If you’re in nursing, you’d probably agree that the profession involves lifelong learning. This is because the field of healthcare and medicine is constantly evolving thanks to advancements in knowledge and technology. If you’re in nursing, you’d probably agree that the profession involves lifelong learning. This is because the field of healthcare and medicine is constantly evolving thanks to advancements in knowledge and technology. CEU credits are important to help keep RNs updated on the latest advances in the field while also giving them the leeway to explore opportunities in other areas like pain management, geriatrics, or home health and hospice care.
Every registered nurse has earned their fair share of CEU credits in the course of their professional journey to fulfill some requirement or the other. But is there actually a need for experienced nurses to take on additional coursework when they are already working in the field?
CEU credits help keep your skills sharp
The NCSBN deemed CEUs necessary to maintain the high-quality of healthcare that nurses provide all over the country. If the nursing license is the means to check the competence of nursing graduates before allowing them to begin practicing, CEUs ensure that practicing nurses have the knowhow of the latest treatment techniques in the field. Further, since CE content also evolves with the times, this is the best way for nurses to stay up-to-date on the latest medical practices, techniques, and discussions.
Nursing license renewal
Since the primary objective of CEU credits is to keep nurses competent and updated, it is understandable why most states require their nurses to earn around 20-30 hours of CEU before they can renew their license to practice. But it is also interesting to note that this very reason sparked a debate whether Advanced Cardiac Life Support (ACLS), Pediatric Life Support (PALS), and Neo-Natal Resuscitation Program (NRP) are credited coursework for CEU. While most states do not allow CEU credits for these courses, some do – so it’s always practical to check your state’s CE requirements to avoid confusion.
Employment and further career growth
Although nursing boards in states like Arizona, Delaware, and Colorado do not require CEU credits, potential employers in these states may look into your CEUs while considering you for a position, especially if you are applying for jobs with specialty certifications.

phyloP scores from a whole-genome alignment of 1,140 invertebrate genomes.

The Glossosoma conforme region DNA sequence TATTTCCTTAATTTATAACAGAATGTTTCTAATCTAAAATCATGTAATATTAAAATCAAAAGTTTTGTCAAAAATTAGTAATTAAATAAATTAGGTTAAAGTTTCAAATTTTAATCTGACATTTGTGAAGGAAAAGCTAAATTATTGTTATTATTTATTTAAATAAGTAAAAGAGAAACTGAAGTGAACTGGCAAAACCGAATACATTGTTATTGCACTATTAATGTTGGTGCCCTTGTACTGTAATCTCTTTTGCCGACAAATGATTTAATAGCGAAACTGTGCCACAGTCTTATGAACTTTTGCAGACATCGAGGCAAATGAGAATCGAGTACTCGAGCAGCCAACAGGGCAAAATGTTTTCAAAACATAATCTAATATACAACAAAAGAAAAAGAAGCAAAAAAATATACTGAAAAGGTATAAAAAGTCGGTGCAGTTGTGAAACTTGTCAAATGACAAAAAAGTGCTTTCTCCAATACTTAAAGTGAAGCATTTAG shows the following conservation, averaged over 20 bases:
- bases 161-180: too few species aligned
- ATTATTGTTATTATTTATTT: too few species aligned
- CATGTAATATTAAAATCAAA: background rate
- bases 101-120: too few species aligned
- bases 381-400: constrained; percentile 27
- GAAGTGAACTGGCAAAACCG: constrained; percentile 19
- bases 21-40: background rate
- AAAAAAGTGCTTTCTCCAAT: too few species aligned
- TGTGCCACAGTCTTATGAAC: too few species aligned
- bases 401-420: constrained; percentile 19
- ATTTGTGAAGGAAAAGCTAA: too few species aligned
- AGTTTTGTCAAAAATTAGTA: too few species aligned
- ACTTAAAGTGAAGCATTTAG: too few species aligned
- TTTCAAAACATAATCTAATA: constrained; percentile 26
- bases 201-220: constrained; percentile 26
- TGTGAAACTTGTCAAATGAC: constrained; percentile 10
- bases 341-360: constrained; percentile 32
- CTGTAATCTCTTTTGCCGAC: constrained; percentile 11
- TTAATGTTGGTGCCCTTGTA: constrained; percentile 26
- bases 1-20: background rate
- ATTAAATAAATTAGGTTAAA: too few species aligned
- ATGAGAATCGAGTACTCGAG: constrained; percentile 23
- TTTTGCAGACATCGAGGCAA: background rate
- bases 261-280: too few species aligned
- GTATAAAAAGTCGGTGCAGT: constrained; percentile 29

CEU credits also play a big role in your career advancement. Some CE content that may be vital in this area of professional growth includes healthcare management and quality improvement, management, standards, and process. CEUs are also great cards to play when negotiating your salary as a nurse.
Tips on earning and keeping track of your continuing education units
Most nurses put off earning their CEUs until the last minute, and then scramble to find classes that would accommodate them. We suggest you do the exact opposite and reach your CEU credit requirements way before your license renewal deadline. Even if you’ve just had your license renewed, it’s not too early to start earning more CEUs since this allows you to be ahead of the requirements and lets you proceed at a more leisurely pace, so your next license renewal can be less stressful.
Check if your CE has the approval of the American Nurses Credentialing Center (ANCC) or your state’s Board of Nurses/ Board of Registered Nurses. You can look for a provider on the ANCC website or check a provider’s website for ANCC accreditation. Remember that an accredited CE provider issues certificates with their ANCC-provided numbers. A certificate without these numbers may just render your hours invalid.Always be prepared for an audit. Scan, file, and store your certificate’s hardcopy properly. You can also make a spreadsheet listing your CEs, the CEU credits you earned, the provider, and when you finished the course. This practice can make credit computing hassle-free.